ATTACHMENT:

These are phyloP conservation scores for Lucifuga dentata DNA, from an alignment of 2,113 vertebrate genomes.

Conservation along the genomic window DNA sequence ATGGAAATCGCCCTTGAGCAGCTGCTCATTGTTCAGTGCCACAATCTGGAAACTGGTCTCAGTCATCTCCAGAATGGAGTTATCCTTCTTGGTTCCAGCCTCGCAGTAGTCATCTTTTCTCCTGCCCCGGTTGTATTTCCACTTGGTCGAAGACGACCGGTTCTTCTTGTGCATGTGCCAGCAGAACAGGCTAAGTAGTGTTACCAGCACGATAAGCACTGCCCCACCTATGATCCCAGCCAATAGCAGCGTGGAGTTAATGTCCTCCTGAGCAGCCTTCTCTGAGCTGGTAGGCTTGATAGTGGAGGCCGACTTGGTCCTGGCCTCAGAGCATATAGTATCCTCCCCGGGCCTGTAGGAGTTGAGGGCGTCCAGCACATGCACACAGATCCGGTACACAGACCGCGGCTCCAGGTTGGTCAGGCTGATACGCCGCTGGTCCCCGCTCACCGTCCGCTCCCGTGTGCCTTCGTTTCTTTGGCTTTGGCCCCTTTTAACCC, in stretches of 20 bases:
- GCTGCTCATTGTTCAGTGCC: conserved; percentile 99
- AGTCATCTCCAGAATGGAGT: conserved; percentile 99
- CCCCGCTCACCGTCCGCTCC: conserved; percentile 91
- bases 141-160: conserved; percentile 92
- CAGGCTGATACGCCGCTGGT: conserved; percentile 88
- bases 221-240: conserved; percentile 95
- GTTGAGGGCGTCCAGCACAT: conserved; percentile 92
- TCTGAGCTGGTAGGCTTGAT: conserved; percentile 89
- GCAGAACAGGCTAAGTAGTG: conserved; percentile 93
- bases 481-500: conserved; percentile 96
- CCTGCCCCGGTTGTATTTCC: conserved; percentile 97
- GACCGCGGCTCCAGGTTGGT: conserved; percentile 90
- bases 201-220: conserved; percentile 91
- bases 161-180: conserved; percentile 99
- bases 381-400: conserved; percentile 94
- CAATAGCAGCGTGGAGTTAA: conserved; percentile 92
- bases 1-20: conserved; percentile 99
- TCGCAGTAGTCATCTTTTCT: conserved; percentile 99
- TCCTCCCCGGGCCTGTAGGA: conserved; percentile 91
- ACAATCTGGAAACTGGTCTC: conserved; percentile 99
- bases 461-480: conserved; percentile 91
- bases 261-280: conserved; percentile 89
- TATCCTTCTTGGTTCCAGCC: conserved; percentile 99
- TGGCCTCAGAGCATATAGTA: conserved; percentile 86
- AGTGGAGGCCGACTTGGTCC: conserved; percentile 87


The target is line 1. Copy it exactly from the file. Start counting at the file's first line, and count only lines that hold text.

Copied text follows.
These are phyloP conservation scores for Lucifuga dentata DNA, from an alignment of 2,113 vertebrate genomes.